Mayor Ed Lee's progress report on homelessness was released Thursday—and if you've got a few hours to kill, you can read the 40-page document here—but one of the city's biggest accomplishments is worth further examination.
The report touts that 19,000 homeless people have left the streets over the past 10 years, but if you look closely at that number, you'll find that 8,000 of those were just given a bus ticket out of town.
It's called the Homeward Bound program (see page one of the executive summary) and is also referred to in the report as "family reunification." Former Supervisor Bevan Dufty, the director of HOPE (Housing Opportunity, Partnerships and Engagement) at the Mayor's Office, confirmed to SFist that the 8,000 figure is correct.
Dufty said Homeward Bound connects homeless people with family members who are willing to take them in, after which, the city gives them a bus ticket to relocate to their new home. Depending on the length of the journey, the city also kicks in some meal vouchers. Based on city data, Dufty said it's estimated that less than 24 people who have participated in Homeward Bound have returned to S.F. streets and accessed homeless services. (Hawaii has a similar program where they'll give one-way plane tickets to the mainland to any homeless person.)
Longtime San Francisco homeless advocate and Executive Director of the Coalition on Homelessness Jennifer Friedenbach called it "ridiculous" to claim those 8,000 relocations as a success and a form of housing. Though the report states that the other 11,362 people counted in the 19,000 figure are living in city-supported housing, she said that "homeless housing has significantly slowed down under Mayor Lee."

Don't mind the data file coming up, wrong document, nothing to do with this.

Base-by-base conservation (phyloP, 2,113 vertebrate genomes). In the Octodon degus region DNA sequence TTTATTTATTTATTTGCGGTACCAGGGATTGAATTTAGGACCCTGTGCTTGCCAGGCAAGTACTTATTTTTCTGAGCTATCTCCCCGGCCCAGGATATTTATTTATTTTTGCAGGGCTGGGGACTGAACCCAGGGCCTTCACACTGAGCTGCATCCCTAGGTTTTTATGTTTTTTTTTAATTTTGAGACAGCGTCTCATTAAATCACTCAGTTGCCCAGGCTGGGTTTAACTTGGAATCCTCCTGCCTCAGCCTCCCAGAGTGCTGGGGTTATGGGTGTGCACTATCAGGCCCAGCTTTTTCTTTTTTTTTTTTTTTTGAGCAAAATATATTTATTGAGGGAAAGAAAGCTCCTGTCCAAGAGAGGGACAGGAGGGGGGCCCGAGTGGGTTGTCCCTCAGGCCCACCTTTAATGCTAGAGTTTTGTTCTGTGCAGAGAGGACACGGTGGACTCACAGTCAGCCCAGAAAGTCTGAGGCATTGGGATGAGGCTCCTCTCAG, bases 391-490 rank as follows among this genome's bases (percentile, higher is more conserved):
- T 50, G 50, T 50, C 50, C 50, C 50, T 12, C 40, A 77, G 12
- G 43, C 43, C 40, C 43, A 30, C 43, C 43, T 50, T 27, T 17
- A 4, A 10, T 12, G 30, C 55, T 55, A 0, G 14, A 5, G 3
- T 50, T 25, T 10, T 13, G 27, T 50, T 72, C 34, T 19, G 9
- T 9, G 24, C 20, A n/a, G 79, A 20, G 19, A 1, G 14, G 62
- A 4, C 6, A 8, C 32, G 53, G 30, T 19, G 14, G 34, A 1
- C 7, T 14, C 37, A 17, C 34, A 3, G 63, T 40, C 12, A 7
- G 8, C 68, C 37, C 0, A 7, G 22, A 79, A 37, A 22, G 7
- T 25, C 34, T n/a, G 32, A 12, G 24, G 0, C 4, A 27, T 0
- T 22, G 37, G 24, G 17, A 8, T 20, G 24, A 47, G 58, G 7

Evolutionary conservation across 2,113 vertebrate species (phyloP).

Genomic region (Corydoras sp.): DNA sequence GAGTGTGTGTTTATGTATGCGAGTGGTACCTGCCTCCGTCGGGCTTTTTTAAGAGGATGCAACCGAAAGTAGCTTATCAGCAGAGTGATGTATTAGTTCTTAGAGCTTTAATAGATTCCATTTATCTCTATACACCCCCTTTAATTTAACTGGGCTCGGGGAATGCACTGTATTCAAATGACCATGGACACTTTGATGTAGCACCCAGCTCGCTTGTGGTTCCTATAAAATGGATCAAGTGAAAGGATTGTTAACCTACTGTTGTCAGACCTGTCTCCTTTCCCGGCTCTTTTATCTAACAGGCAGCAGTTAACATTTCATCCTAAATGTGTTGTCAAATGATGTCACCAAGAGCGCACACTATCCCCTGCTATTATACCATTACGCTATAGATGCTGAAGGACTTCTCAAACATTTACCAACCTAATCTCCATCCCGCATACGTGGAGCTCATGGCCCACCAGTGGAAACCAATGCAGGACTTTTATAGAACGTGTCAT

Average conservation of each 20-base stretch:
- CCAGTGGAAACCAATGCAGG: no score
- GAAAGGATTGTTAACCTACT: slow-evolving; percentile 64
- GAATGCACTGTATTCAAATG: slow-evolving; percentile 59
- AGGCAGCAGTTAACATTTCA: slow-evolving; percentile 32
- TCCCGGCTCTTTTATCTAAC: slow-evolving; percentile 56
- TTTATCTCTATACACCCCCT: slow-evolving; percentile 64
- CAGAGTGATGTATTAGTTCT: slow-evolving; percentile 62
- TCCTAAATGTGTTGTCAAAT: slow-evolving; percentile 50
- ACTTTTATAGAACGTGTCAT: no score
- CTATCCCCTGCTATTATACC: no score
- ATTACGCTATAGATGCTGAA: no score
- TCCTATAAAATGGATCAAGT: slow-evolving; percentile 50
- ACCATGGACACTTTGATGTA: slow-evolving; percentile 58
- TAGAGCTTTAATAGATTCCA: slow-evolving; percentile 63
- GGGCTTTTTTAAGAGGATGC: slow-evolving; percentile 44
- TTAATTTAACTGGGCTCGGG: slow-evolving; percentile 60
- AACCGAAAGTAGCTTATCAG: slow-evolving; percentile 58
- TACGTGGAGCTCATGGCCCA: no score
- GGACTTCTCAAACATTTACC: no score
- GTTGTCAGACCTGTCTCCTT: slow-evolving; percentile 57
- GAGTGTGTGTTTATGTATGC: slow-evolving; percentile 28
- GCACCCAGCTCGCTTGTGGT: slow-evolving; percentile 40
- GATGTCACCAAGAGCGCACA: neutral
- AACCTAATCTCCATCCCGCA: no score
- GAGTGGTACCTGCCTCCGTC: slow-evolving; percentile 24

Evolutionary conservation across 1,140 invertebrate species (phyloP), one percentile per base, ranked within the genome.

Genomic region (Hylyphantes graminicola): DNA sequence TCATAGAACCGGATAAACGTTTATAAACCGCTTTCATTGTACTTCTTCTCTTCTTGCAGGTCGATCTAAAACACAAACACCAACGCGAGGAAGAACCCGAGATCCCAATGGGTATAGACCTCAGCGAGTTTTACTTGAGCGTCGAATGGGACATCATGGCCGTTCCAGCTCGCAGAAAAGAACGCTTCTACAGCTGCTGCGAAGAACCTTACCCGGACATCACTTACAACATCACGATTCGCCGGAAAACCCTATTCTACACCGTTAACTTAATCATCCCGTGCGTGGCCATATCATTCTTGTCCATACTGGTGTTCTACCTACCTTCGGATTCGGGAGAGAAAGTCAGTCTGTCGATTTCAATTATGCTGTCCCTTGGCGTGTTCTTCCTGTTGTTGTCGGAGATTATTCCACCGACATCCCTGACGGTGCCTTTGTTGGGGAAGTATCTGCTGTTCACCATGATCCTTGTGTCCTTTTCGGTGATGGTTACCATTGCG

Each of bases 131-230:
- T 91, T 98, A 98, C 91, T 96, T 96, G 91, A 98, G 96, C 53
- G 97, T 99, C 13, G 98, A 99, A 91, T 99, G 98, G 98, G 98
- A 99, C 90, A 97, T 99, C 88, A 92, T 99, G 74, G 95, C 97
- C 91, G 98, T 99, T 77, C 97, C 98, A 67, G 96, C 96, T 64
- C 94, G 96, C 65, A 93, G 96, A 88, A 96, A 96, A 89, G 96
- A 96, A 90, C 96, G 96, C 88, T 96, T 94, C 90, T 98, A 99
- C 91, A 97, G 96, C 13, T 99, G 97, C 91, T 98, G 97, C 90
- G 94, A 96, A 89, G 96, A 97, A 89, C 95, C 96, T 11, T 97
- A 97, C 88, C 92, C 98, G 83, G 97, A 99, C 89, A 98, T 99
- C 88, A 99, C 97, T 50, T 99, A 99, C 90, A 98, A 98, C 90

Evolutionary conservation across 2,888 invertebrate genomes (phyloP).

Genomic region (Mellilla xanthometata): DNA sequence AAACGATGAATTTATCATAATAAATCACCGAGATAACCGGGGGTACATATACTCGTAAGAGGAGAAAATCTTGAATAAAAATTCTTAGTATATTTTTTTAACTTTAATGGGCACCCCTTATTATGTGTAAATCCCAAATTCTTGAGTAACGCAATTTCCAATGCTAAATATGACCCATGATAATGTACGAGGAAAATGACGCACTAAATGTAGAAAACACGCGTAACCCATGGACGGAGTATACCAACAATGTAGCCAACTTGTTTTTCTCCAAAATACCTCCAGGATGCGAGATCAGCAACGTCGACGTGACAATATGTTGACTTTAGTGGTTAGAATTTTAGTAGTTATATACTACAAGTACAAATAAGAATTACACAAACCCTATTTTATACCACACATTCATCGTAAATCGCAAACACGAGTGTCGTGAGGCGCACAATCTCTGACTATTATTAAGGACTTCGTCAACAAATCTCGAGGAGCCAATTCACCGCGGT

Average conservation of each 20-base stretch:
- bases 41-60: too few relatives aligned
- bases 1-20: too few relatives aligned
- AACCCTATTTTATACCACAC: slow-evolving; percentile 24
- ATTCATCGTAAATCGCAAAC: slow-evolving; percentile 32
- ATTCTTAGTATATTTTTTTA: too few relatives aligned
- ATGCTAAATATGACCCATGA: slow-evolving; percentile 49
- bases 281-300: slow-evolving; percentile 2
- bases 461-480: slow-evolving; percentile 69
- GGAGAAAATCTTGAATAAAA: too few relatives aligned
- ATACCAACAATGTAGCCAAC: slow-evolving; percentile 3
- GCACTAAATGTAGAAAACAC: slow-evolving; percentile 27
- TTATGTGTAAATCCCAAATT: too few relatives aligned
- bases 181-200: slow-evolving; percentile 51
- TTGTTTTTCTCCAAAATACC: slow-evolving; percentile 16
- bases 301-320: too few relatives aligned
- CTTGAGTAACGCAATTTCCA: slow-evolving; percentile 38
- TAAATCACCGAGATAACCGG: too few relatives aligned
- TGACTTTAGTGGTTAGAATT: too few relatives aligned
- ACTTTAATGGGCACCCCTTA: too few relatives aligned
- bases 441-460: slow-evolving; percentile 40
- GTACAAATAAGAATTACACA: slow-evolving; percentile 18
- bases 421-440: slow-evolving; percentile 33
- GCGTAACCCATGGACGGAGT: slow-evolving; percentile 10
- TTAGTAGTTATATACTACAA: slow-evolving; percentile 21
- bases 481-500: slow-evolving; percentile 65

"Unless something new and aggressive is done, we'll stay in a holding pattern," Friedenbach said. She added that the number of "chronically homeless," which the city reports as being reduced from 4,039 in 2009 to just under 2,000 in 2013, is getting "higher and higher" among those who did not get housing as part of city initiatives. Friedenbach said a lack of mental and physical care programs, which were reduced in 2007 as a result of the recession, has exacerbated the problem. There are a total of 6,436 homeless people in S.F., according to a 2013 count.
Friedenbach said Lee's pledge to create 30,000 new housing units in S.F. over the next 20 years, of which 30 percent of are expected to be considered "affordable housing", may not benefit the homeless if the area median income (AMI) range allotted for those units exceeds 20 percent. For example, if the AMI is defined as $100,000, people earning within 0 to 20 percent of that would be the extremely low income and, often, homeless. If affordable housing is allocated to people earning more than 20 percent of the AMI, which is much of San Francisco's disappearing middle-class, that would reduce the number of units available to the homeless.
SFist has asked the Mayor's Office to comment on its affordable housing plan and is waiting to hear back.